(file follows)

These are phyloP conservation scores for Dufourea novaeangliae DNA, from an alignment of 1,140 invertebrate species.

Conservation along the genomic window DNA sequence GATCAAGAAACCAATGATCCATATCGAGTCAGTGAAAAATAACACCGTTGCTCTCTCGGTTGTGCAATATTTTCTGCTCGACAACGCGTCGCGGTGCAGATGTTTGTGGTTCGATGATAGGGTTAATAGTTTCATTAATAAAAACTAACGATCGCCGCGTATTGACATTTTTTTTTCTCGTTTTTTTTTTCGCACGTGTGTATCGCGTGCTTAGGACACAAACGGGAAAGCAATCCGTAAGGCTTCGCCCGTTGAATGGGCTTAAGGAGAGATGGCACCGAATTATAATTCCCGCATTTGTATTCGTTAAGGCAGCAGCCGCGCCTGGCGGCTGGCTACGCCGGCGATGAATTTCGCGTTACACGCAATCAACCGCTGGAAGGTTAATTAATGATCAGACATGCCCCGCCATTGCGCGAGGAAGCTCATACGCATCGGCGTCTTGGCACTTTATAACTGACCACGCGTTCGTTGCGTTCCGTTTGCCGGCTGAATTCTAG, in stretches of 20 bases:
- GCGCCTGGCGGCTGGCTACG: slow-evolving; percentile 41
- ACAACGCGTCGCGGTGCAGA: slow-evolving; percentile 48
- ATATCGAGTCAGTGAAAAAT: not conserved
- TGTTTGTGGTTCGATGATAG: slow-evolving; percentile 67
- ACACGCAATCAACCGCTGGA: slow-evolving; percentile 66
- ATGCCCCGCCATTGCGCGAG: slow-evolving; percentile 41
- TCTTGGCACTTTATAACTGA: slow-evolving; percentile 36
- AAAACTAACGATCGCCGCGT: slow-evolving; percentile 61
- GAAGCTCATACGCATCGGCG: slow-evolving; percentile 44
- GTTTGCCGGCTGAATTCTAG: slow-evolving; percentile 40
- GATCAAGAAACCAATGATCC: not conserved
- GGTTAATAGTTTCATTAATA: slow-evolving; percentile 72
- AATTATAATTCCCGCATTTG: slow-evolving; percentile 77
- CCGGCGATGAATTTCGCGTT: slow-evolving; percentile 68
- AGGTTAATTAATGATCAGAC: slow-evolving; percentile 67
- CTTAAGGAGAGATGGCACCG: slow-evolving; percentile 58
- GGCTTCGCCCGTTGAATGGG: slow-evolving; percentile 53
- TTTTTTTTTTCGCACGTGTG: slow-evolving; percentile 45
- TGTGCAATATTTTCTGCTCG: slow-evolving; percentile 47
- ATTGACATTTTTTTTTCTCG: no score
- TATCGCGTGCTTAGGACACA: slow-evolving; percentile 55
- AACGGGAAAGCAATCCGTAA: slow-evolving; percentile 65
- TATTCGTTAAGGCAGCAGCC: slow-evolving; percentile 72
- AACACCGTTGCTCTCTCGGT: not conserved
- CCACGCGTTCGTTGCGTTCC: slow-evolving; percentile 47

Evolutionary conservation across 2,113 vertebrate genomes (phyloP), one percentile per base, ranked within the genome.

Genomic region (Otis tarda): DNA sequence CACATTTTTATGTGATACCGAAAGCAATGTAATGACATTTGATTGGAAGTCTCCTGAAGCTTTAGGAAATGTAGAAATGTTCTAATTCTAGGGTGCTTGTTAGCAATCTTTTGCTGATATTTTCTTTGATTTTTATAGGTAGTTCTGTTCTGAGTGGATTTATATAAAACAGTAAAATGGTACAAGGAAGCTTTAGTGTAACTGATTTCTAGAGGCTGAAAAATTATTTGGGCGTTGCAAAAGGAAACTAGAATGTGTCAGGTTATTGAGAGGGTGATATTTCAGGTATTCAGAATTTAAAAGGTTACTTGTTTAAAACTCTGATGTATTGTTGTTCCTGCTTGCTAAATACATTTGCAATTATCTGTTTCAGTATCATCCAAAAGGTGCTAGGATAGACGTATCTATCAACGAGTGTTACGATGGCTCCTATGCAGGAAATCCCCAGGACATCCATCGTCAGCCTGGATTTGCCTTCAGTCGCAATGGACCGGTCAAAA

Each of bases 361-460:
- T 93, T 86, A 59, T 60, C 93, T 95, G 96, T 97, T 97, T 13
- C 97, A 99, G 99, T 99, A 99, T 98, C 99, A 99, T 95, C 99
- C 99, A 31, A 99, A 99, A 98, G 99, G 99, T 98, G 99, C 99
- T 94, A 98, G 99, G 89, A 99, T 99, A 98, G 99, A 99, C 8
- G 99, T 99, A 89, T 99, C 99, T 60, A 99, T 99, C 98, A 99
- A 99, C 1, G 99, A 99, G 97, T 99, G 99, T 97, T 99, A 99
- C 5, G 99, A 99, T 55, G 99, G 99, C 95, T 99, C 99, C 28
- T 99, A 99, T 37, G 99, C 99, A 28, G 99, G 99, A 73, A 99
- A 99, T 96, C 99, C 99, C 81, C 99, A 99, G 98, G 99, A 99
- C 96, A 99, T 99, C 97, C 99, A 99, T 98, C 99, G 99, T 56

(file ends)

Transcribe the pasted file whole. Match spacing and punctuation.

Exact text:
These are phyloP conservation scores for Dufourea novaeangliae DNA, from an alignment of 1,140 invertebrate species.

Conservation along the genomic window DNA sequence GATCAAGAAACCAATGATCCATATCGAGTCAGTGAAAAATAACACCGTTGCTCTCTCGGTTGTGCAATATTTTCTGCTCGACAACGCGTCGCGGTGCAGATGTTTGTGGTTCGATGATAGGGTTAATAGTTTCATTAATAAAAACTAACGATCGCCGCGTATTGACATTTTTTTTTCTCGTTTTTTTTTTCGCACGTGTGTATCGCGTGCTTAGGACACAAACGGGAAAGCAATCCGTAAGGCTTCGCCCGTTGAATGGGCTTAAGGAGAGATGGCACCGAATTATAATTCCCGCATTTGTATTCGTTAAGGCAGCAGCCGCGCCTGGCGGCTGGCTACGCCGGCGATGAATTTCGCGTTACACGCAATCAACCGCTGGAAGGTTAATTAATGATCAGACATGCCCCGCCATTGCGCGAGGAAGCTCATACGCATCGGCGTCTTGGCACTTTATAACTGACCACGCGTTCGTTGCGTTCCGTTTGCCGGCTGAATTCTAG, in stretches of 20 bases:
- GCGCCTGGCGGCTGGCTACG: slow-evolving; percentile 41
- ACAACGCGTCGCGGTGCAGA: slow-evolving; percentile 48
- ATATCGAGTCAGTGAAAAAT: not conserved
- TGTTTGTGGTTCGATGATAG: slow-evolving; percentile 67
- ACACGCAATCAACCGCTGGA: slow-evolving; percentile 66
- ATGCCCCGCCATTGCGCGAG: slow-evolving; percentile 41
- TCTTGGCACTTTATAACTGA: slow-evolving; percentile 36
- AAAACTAACGATCGCCGCGT: slow-evolving; percentile 61
- GAAGCTCATACGCATCGGCG: slow-evolving; percentile 44
- GTTTGCCGGCTGAATTCTAG: slow-evolving; percentile 40
- GATCAAGAAACCAATGATCC: not conserved
- GGTTAATAGTTTCATTAATA: slow-evolving; percentile 72
- AATTATAATTCCCGCATTTG: slow-evolving; percentile 77
- CCGGCGATGAATTTCGCGTT: slow-evolving; percentile 68
- AGGTTAATTAATGATCAGAC: slow-evolving; percentile 67
- CTTAAGGAGAGATGGCACCG: slow-evolving; percentile 58
- GGCTTCGCCCGTTGAATGGG: slow-evolving; percentile 53
- TTTTTTTTTTCGCACGTGTG: slow-evolving; percentile 45
- TGTGCAATATTTTCTGCTCG: slow-evolving; percentile 47
- ATTGACATTTTTTTTTCTCG: no score
- TATCGCGTGCTTAGGACACA: slow-evolving; percentile 55
- AACGGGAAAGCAATCCGTAA: slow-evolving; percentile 65
- TATTCGTTAAGGCAGCAGCC: slow-evolving; percentile 72
- AACACCGTTGCTCTCTCGGT: not conserved
- CCACGCGTTCGTTGCGTTCC: slow-evolving; percentile 47

Evolutionary conservation across 2,113 vertebrate genomes (phyloP), one percentile per base, ranked within the genome.

Genomic region (Otis tarda): DNA sequence CACATTTTTATGTGATACCGAAAGCAATGTAATGACATTTGATTGGAAGTCTCCTGAAGCTTTAGGAAATGTAGAAATGTTCTAATTCTAGGGTGCTTGTTAGCAATCTTTTGCTGATATTTTCTTTGATTTTTATAGGTAGTTCTGTTCTGAGTGGATTTATATAAAACAGTAAAATGGTACAAGGAAGCTTTAGTGTAACTGATTTCTAGAGGCTGAAAAATTATTTGGGCGTTGCAAAAGGAAACTAGAATGTGTCAGGTTATTGAGAGGGTGATATTTCAGGTATTCAGAATTTAAAAGGTTACTTGTTTAAAACTCTGATGTATTGTTGTTCCTGCTTGCTAAATACATTTGCAATTATCTGTTTCAGTATCATCCAAAAGGTGCTAGGATAGACGTATCTATCAACGAGTGTTACGATGGCTCCTATGCAGGAAATCCCCAGGACATCCATCGTCAGCCTGGATTTGCCTTCAGTCGCAATGGACCGGTCAAAA

Each of bases 361-460:
- T 93, T 86, A 59, T 60, C 93, T 95, G 96, T 97, T 97, T 13
- C 97, A 99, G 99, T 99, A 99, T 98, C 99, A 99, T 95, C 99
- C 99, A 31, A 99, A 99, A 98, G 99, G 99, T 98, G 99, C 99
- T 94, A 98, G 99, G 89, A 99, T 99, A 98, G 99, A 99, C 8
- G 99, T 99, A 89, T 99, C 99, T 60, A 99, T 99, C 98, A 99
- A 99, C 1, G 99, A 99, G 97, T 99, G 99, T 97, T 99, A 99
- C 5, G 99, A 99, T 55, G 99, G 99, C 95, T 99, C 99, C 28
- T 99, A 99, T 37, G 99, C 99, A 28, G 99, G 99, A 73, A 99
- A 99, T 96, C 99, C 99, C 81, C 99, A 99, G 98, G 99, A 99
- C 96, A 99, T 99, C 97, C 99, A 99, T 98, C 99, G 99, T 56